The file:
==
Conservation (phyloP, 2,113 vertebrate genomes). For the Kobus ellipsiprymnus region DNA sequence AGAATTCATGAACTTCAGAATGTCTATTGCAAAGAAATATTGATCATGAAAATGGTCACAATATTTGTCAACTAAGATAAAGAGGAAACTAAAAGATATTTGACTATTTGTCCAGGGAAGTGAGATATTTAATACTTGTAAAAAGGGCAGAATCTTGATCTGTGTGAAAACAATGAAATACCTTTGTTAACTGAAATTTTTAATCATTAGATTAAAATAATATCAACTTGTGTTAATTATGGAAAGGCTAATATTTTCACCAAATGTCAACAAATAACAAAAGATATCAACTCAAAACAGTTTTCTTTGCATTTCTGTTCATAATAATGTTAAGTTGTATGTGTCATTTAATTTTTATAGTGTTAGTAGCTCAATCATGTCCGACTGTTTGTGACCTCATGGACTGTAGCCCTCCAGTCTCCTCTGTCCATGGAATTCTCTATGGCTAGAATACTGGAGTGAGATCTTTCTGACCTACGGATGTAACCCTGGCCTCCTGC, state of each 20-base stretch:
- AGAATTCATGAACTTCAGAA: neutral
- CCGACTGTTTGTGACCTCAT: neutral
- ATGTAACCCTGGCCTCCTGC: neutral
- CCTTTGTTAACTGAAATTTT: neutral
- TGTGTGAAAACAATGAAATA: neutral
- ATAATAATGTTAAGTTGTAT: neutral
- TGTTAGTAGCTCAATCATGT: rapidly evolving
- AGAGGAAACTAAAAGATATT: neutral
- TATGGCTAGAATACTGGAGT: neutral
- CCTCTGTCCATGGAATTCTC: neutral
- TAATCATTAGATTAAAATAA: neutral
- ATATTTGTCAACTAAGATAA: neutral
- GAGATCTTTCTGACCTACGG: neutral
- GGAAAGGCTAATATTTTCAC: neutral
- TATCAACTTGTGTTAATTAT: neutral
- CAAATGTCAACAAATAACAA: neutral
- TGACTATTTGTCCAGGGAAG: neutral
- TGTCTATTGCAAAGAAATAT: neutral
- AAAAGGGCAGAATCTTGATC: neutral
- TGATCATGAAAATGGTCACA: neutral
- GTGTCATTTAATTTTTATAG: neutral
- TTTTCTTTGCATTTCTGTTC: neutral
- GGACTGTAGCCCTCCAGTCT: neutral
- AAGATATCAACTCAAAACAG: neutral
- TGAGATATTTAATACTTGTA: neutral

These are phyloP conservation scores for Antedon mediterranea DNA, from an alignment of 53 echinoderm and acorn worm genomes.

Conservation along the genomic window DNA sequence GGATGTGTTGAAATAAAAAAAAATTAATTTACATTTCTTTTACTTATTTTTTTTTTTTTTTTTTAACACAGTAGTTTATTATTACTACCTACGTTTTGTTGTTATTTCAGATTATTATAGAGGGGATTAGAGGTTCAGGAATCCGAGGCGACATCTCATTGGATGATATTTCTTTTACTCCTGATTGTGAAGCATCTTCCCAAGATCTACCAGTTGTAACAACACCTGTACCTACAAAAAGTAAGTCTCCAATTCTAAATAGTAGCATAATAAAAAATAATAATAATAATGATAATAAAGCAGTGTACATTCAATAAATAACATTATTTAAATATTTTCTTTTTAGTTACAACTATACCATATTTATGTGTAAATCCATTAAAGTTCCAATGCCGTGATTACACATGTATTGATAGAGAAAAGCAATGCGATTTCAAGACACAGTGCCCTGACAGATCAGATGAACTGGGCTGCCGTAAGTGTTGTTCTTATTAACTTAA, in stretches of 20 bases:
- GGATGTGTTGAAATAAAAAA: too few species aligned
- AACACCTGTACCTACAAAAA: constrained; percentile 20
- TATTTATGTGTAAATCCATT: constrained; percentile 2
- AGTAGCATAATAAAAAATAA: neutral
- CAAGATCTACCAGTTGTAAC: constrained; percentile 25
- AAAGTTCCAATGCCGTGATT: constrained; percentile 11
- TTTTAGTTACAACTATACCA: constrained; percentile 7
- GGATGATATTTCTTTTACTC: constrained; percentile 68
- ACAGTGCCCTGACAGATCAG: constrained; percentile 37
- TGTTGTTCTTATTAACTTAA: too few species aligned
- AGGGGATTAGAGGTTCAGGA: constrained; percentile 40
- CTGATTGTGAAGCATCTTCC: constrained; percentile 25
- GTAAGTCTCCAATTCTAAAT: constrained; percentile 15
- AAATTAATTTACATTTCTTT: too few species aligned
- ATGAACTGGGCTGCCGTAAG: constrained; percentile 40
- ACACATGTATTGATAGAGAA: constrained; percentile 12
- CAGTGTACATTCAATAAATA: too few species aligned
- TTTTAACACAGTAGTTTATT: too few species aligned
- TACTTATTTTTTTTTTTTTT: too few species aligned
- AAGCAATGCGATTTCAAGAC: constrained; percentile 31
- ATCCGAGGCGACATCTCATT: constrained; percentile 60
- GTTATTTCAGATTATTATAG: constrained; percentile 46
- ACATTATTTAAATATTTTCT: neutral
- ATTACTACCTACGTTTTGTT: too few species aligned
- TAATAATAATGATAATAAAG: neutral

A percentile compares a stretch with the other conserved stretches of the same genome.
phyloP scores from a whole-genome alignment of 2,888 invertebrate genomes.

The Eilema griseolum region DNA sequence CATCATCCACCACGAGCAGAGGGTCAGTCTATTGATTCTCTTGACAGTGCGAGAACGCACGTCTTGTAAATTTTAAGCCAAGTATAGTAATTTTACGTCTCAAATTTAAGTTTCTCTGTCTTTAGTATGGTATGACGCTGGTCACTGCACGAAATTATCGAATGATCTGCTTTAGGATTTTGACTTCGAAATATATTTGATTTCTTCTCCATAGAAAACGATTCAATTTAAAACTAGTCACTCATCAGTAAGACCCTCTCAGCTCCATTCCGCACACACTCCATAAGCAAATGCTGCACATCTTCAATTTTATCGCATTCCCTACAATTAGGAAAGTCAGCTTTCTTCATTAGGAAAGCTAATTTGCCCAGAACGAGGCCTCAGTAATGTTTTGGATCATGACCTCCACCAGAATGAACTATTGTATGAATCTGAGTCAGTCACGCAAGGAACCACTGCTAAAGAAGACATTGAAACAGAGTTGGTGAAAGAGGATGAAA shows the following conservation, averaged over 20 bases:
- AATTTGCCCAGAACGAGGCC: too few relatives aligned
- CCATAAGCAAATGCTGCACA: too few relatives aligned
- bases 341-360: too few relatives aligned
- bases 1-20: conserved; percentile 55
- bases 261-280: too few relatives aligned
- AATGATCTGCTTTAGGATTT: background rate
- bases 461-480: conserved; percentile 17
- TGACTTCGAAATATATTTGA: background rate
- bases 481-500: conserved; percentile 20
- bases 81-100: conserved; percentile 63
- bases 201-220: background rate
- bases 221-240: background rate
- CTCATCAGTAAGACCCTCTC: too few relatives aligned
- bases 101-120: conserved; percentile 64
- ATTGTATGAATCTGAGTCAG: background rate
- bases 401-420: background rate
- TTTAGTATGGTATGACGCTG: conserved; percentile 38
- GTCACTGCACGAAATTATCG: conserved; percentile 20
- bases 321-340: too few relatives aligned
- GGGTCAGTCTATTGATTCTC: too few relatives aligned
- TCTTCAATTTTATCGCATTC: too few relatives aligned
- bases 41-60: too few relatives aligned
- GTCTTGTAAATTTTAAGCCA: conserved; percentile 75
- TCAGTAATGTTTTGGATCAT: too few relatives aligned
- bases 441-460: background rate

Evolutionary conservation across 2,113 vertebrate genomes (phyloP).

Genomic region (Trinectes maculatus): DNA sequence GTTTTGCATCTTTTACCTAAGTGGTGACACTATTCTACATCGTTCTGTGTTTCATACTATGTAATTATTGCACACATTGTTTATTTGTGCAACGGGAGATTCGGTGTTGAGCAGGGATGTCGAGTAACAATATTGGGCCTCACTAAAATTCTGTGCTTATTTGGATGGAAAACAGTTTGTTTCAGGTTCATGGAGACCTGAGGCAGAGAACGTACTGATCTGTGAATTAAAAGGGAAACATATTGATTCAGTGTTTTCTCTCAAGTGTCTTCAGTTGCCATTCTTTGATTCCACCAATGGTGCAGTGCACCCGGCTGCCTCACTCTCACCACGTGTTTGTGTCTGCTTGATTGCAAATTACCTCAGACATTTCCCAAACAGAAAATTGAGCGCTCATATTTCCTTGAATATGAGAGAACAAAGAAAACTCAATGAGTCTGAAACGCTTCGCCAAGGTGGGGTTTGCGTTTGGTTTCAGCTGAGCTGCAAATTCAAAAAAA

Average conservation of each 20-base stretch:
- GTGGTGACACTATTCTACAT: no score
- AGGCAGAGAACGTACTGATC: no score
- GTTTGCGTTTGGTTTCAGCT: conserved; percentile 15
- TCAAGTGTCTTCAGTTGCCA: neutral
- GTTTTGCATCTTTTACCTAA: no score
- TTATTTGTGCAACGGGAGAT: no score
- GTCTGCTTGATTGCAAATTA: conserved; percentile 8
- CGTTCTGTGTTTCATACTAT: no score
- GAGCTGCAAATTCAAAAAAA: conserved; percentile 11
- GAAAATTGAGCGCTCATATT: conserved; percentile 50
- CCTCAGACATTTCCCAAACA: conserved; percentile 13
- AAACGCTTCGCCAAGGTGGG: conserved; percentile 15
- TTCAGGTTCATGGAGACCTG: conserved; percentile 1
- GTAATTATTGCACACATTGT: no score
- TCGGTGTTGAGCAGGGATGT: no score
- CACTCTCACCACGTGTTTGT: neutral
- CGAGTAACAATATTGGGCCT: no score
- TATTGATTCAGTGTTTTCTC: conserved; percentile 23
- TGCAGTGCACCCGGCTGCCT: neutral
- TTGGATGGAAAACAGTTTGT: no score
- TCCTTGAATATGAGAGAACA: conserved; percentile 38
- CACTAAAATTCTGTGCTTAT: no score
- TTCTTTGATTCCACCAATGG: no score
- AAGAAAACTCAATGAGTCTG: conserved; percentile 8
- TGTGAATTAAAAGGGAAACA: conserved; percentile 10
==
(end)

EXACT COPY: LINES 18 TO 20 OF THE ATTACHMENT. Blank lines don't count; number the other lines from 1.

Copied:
- TGACTATTTGTCCAGGGAAG: neutral
- TGTCTATTGCAAAGAAATAT: neutral
- AAAAGGGCAGAATCTTGATC: neutral